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Doocy, Edward
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Doocy, Edward
Contributed by Barbara
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Source: Past and Present of Pike County, Page 260-263


Hon. Edward Doocy, former county judge of Pike county and a lawyer of ability, now serving as master in chancery, was born at Griggsville, Illinois, on the 19th of October, 1851. He comes of Irish lineage, his parents, James and Sarah (Tracey) Doocy, being natives of County Tipperary, Ireland, whence they emigrated to America in 1848. They made their way directly to the Mississippi valley and after about three years passed in St. Louis, came to Pike county in 1851, at which time they took up their abode in Griggsville. There the father continued to reside until his death, which occurred in 1874. His widow afterward removed to Pittsfield, where she made her home for several years, and thence removed to Springfield, where she died on March 7, 1903, aged seventy-nine years.

Judge Doocy was the eldest of seven children, five of whom are yet living. He continued his studies through successive grades of the public schools until he had graduated from the high school at Griggsville, and later he became a student in the Illinois College at Jacksonville, from which he was graduated in the class of 1871. Later he spent one year as a teacher in Griggsville, after which he entered upon the study of law in the office of Judge James Ward of his native city, and later with Hon. W. G. Ewings, then of Quincy. Admitted to the bar before the Illinois supreme court in January, 1874, he practiced for the following eight years in Griggsville, and from 1879 until 1883 was city attorney there. In 1882 he received the democratic nomination for county judge and was elected by a handsome majority, so that in December of the same year he removed to Pittsfield in order that he might be more conveniently near the court at the time of its session. Here he has since made his home; and on the expiration of his first term of four years he was re-elected in 1886 and once more in 1890, so that his incumbency covered twelve years. Since his retirement from the bench he has practiced law in Pittsfield, and is now serving as master in chancery. The favorable judgment which the world passed upon him at the outset of his career has in no degree been set aside or modified, but on the contrary, has been strengthened by the capable manner in which he has acted as counselor or advocate, and by the fearless discharge of his duty on the bench for his record as a judge was in harmony with his record as a man and a lawyer - characterized by unswerving integrity and by the masterful grasp of every problem presented for solution. In 1886 he formed a law partnership with Henry Bush under the firm name of Doocy & Bush, which was continued with marked success for several years. He has a large and distinctively representative clientage that connects him with the important litigation tried in the courts of his district. He has conducted a large number of cases through the appellate and supreme courts of Illinois, and has met with marked success in those courts.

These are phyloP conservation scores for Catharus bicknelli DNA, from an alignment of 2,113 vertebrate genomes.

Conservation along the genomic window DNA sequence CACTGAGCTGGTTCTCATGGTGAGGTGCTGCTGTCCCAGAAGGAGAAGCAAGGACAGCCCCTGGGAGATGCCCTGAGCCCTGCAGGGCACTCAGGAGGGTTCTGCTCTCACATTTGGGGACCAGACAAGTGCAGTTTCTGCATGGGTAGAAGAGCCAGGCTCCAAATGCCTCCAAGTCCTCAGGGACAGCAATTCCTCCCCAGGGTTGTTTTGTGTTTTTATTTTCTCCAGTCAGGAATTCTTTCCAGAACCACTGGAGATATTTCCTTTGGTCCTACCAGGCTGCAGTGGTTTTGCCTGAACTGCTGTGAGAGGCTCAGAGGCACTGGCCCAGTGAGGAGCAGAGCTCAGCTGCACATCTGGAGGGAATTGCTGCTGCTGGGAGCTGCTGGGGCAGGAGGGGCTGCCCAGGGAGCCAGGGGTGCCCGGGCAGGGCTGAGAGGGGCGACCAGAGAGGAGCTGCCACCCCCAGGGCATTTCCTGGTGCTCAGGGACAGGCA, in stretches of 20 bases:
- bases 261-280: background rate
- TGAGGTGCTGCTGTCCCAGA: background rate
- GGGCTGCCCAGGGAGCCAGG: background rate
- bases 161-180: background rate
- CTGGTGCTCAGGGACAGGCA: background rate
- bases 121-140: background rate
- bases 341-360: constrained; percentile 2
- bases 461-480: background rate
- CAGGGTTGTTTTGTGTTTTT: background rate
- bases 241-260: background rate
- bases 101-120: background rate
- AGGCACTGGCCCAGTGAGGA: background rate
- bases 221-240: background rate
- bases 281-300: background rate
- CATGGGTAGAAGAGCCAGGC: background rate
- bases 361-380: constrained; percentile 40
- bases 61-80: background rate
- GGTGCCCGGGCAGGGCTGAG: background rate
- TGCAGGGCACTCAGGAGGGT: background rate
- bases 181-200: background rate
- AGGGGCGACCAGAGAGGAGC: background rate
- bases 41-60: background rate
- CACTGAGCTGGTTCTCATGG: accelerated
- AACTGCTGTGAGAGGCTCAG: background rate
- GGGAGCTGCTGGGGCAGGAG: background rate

On the 28th of December, 1886, Judge Doocy was married to Miss Clara L. Butler, of Griggsville, a daughter of E. W. Butler, one of the pioneer residents of Adams and Pike counties, who came to Illinois from Connecticut in 1835 and died in 1889. Mrs. Butler now resides in Pittsfield, with Judge and Mrs. Doocy. Judge and Mrs. Doocy had six children, one of whom died in infancy. The others are Clara Louise, Edward Butler, Elmer Tiffany, Helen Laura and Clarence Wellington. Judge and Mrs. Doocy are prominent socially and the hospitality of their pleasant home is greatly enjoyed by many friends.

In community affairs the Judge is deeply interested and his opinions have proven of value in the general work of development and upbuilding, while his co-operation has been a tangible factor in the general good. He served for a year as president of the board of trustees of Pittsfield, and was largely instrumental in organizing Pittsfield as a city. For three years he was president of the board of education, and succeeded in organizing the board of education under the general law. His attention, however, is more largely given to his law practice, and in his chosen life work he has won high encomiums from the legal fraternity and the public as well.

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Submitted: 04/13/09 (Edited 09/09/09)

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